Take a launch in Japan, for example. Admittedly, Hello Kitty is a brand whose appeal has managed to cross demographics; initially aimed at pre-adolescent females, its market has broadened to include adult consumers, to the point that the brand can be found on fashion accessories and high-end consumer products. However, now the brand and its mascot can be found on a line of fruit-flavored beers in Taiwan and China. The Taiwan Tsing Beer Co. beverage can be found with such flavors as banana, peach, lemon-lime and passion fruit. Developers are quick to note that, at 40 years old in 2014, Hello Kitty is a brand that many adult consumers have known all their lives, and the product with 2.3-2.8% alcohol by volume (ABV) is not marketed to children, not to mention the fact that there are no plans yet to bring the beverage to the U.S.
Nevertheless, there is a precedent for the brand on an adult beverage in the U.S.: Innovation Spirits introduced a line of Hello Kitty wines in 2010. However, the kid-friendly labeling of the Taiwanese beer—coupled with a range of flavors that leave reviewers concluding, “One can barely tell they’re drinking beer”—could compel policymakers to turn their attention to the flavors and marketing efforts of all adult beverages, should the beverage venture stateside. Granted, those efforts may well take place, regardless of Hello Kitty.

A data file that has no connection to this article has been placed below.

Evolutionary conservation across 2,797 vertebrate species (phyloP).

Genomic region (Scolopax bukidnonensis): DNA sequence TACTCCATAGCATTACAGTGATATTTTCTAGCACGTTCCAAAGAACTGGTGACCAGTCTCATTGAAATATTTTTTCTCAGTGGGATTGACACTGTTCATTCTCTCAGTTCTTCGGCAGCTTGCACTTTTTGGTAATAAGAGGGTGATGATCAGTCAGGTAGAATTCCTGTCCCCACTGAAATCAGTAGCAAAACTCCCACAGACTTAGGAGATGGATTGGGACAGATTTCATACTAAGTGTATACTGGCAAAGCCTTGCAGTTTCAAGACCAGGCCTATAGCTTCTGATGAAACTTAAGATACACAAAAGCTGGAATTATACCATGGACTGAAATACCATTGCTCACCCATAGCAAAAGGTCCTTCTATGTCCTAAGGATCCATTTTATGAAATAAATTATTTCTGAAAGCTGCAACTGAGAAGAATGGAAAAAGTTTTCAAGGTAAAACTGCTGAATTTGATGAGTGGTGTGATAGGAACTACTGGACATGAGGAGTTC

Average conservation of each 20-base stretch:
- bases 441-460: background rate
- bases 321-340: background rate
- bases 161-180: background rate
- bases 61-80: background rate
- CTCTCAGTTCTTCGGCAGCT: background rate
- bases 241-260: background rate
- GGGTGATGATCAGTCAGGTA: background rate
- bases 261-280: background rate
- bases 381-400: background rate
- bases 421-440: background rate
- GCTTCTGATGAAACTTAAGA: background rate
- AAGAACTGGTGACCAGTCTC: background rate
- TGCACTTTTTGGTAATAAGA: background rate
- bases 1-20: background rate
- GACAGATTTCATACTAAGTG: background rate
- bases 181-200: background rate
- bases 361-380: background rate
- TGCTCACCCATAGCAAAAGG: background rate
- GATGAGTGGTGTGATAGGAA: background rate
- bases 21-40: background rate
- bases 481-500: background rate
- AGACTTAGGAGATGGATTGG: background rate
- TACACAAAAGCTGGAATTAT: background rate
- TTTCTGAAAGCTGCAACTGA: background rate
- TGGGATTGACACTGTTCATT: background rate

Such a policy effort already compelled a number of manufacturers to adjust their offerings of caffeinated alcohol beverages. A group of U.S. attorneys general investigated companies offering such beverages, contending these were being marketed to a teenage audience and that these beverages could mask feelings of intoxication.
The move prompted a number of manufacturers to reformulate their offerings, Anheuser-Busch’s Tilt and Bud Extra and MillerCoors’ Sparks among them, before a 2010 FDA warning letter to four manufacturers (Charge Beverages, New Century Brewing, Phusion Projects and United Brands Co.) declared the caffeine added to their malt-based alcoholic beverages was an “unsafe food additive” and that any beverage combining caffeine and alcohol was a “public health concern” and must be reformulated.